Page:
Renovation-Headquarters Banner

Concrete Fasteners and Anchors - Part 1

Applies to concrete, brick, block, stone & mortar.

Part 2

Anytime that you need to fasten something, be it racking, cabinets or other objects to a wall, floor or ceiling made from concrete you must consider the best method to anchor it. One of the most common errors made by the DIY home handyman is to look in his glass jars to find a fastener that might work. After spending countless hours and dollars on a home improvement project skimping on the fasteners is foolish to say the least.

There are hundreds, if not thousands of fasteners and anchors designed for mounting items to concrete.

In this review we will attempt to cover the most popular fasteners and describe their differences. By no means have we listed every concrete fastener or anchor that exists and there may be some that have been left out that have benefits that the ones we have listed do not.

It should also be noted that many manufactures make the same basic fasteners and anchors and although there are some subtle differences, in order to differentiate their products, the end result, in most cases, will be similar.

The reader should not assume that the position in the list represents the quality of the product. The items are listed randomly and their position should not be taken to imply anything what-so-ever.

Concrete Anchors & Fasteners

  Identification Features
nylon nail it concrete anchor

Nylon Nail-It Anchors:

Through fastening;
Tamper resistant;
Corrosion resistant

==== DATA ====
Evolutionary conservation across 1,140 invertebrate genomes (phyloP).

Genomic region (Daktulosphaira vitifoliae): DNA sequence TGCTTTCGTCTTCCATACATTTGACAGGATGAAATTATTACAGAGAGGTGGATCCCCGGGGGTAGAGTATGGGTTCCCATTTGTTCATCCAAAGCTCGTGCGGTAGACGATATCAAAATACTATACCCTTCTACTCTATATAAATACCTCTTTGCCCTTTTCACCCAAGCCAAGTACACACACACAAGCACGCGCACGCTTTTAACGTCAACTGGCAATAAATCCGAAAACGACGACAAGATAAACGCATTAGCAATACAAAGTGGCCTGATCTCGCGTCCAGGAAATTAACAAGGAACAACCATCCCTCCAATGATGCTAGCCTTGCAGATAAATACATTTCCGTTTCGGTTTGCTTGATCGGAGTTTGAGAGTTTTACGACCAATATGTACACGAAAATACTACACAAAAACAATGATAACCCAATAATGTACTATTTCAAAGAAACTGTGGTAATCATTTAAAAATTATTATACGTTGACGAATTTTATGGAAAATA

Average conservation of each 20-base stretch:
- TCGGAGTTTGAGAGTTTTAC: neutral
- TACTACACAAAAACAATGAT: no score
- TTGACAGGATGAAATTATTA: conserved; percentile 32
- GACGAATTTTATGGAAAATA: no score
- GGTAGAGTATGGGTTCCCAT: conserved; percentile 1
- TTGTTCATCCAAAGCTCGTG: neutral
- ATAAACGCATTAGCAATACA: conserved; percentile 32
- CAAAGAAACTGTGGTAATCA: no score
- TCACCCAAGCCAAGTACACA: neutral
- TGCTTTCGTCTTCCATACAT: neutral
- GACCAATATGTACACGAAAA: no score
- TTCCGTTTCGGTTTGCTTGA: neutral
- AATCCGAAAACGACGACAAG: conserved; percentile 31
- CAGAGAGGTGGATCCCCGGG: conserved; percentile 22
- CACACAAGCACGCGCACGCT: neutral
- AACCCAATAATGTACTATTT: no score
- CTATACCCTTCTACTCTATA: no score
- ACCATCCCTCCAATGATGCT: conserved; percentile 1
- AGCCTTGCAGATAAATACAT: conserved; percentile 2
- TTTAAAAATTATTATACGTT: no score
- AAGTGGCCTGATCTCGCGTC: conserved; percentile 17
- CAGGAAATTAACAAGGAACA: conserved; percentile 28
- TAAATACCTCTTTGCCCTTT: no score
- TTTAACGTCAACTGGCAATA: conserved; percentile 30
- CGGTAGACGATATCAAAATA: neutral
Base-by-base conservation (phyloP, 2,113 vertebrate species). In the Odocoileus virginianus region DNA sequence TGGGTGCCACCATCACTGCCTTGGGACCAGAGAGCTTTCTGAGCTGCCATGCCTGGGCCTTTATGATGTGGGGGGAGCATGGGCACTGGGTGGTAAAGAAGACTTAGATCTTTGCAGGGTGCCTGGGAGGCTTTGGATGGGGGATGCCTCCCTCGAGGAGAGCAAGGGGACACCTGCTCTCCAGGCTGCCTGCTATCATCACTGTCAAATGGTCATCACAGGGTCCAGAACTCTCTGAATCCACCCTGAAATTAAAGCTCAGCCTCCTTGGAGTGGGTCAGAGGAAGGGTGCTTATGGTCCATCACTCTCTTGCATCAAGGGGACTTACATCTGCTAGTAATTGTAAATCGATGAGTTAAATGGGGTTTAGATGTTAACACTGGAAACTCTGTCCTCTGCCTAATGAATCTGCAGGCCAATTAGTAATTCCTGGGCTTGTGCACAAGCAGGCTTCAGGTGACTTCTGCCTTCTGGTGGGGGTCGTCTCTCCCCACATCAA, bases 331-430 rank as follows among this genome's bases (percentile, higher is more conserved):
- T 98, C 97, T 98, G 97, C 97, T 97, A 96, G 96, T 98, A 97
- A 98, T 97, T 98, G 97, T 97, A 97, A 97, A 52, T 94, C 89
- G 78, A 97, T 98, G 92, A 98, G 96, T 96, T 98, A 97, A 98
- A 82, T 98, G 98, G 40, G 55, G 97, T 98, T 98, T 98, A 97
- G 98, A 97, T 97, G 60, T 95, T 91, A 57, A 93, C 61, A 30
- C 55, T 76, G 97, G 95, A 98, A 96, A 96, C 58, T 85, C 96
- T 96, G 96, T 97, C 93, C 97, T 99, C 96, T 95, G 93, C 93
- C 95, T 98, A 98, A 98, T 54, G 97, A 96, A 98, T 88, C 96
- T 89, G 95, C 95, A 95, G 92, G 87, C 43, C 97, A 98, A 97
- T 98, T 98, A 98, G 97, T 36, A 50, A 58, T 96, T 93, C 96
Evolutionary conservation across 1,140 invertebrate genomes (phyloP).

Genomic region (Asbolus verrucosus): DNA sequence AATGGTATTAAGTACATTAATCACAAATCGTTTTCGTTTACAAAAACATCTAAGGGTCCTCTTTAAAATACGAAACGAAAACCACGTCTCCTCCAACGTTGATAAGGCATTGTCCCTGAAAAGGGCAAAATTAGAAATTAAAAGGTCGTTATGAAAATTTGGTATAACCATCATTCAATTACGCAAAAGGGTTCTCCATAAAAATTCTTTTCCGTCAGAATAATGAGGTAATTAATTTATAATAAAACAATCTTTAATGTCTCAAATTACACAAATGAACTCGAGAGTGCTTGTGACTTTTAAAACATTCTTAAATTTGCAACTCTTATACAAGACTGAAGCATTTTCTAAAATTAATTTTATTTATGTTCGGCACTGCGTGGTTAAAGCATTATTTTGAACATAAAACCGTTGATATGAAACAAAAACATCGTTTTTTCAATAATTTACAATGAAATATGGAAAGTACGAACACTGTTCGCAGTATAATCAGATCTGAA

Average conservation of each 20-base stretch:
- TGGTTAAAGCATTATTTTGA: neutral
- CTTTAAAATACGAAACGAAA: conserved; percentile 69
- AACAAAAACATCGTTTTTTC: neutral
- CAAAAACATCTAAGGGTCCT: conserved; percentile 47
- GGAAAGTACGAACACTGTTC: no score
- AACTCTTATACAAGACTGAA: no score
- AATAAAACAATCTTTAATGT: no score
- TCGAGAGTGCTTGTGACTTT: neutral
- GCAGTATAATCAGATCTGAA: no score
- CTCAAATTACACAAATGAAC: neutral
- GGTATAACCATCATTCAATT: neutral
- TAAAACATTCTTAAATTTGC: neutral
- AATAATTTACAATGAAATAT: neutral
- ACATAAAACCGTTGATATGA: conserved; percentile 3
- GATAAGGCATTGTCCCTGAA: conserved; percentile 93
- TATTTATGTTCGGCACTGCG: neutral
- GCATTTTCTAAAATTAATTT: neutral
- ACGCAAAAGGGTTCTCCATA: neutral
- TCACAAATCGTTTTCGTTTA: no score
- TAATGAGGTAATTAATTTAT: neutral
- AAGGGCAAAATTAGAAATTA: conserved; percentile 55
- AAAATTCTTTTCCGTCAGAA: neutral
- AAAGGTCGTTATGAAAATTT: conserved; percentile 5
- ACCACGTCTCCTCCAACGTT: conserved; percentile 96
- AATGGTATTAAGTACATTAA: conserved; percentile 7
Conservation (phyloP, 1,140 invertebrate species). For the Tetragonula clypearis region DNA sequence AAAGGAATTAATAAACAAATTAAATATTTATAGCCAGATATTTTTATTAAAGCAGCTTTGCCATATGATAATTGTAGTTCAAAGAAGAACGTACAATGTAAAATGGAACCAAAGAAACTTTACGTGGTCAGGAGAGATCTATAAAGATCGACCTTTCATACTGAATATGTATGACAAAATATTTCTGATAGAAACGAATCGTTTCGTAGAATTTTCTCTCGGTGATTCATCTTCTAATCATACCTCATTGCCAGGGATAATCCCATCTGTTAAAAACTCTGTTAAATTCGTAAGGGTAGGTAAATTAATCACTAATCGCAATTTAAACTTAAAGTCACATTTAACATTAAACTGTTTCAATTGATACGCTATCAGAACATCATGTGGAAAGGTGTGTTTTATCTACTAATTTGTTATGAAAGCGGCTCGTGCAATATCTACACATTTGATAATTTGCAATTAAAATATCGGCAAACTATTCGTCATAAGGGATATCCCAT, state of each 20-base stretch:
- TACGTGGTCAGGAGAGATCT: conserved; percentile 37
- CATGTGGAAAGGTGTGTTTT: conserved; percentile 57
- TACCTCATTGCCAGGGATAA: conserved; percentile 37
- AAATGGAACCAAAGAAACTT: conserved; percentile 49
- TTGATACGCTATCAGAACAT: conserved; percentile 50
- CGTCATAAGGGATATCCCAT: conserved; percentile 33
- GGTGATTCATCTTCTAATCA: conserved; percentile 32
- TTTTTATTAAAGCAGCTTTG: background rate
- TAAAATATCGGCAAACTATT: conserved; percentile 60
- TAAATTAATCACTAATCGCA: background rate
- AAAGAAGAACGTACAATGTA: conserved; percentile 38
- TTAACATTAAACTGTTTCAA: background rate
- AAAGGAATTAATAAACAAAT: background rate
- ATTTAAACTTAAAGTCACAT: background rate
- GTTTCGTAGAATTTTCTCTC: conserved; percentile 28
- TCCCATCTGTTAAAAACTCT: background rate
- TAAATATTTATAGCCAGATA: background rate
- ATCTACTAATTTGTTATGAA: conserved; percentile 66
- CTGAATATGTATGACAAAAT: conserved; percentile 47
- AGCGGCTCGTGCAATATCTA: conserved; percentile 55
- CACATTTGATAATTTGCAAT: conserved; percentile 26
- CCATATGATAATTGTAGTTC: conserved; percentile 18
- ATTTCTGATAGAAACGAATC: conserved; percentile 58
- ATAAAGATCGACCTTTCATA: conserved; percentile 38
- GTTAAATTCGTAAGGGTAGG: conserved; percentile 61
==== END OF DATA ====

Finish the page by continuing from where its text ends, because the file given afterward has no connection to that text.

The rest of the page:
Base Material Application

Concrete;
Brick;
Block

Light duty;
Dead, variable or vibratory loading

  Identification Features
metal nail it concrete anchor

Metal Hit Anchors:

Tamper resistant;
Corrosion resistant

Base Material Application

Concrete;
Brick;
Block

Light duty;
Dead loads;
Not recommended for overhead applications

  Identification Features
double expansion concrete anchor

Double Expansion Anchors:

1/4″ to 3/4″ bolt size;
Machine bolt expands anchor;
Work well in most materials, even soft masonry and mediums of questionable strength;
Holding value is unaffected if bolt is removed and replaced;
Made of zinc alloy, rust-resistant

Base Material Application

Concrete;
Brick;
Block
Stone

Dead, variable or vibratory loads.

  Identification Features
sleeve concrete anchor

Sleeve Anchors:

1/4″ to 3/4″ bolt size to 6 1/4″ long;
Provides full 360° hole contact over large area and reduces concrete stress;
Heavy-loading capacity

Base Material Application

Concrete;
Brick;
Block

Medium to heavy-duty fastening into solid concrete;
Dead loads only

  Identification Features
single machine screw concrete anchor

Single Machine Screw Anchors:

Setting-tool required to set anchor;
Body of anchor flows into irregularities in hole for excellent holding values;
Bolt can be removed and reinserted into anchor without affecting the holding values

Base Material Application

Concrete;
Brick;
Block;
Mortar

Light duty;
Dead loads only

  Identification Features
double machine screw concrete anchor

Double Machine Screw Anchors:

As above with better performance in base materials of questionable strength

Base Material Application

Concrete;
Brick;
Block;
Mortar

Medium duty;
Dead loads only

  Identification Features
lead concrete anchor

Lead Anchors:

Sheet metal or wood screws are used to expand anchor;
Made from a zinc alloy, die cast material;
Rust-resistant;
Longer length anchors used in softer base material

Base Material Application

Concrete;
Brick;
Block;
Mortar

Light duty;
Dead loads only

  Identification Features
single expansion concrete anchor

Single Expansion Anchors:

Work well in most materials, even soft masonry and mediums;
Machine threaded bolt use to expand anchor;
Holding value unaffected of bolt is removed and replaced;
Made of zinc alloy, is entirely rust-resistant

Base Material Application

Concrete;
Brick;
Block;
Stone

Medium to heavy duty;
Dead, variable or vibratory loading

 

woodworking plans

Continued...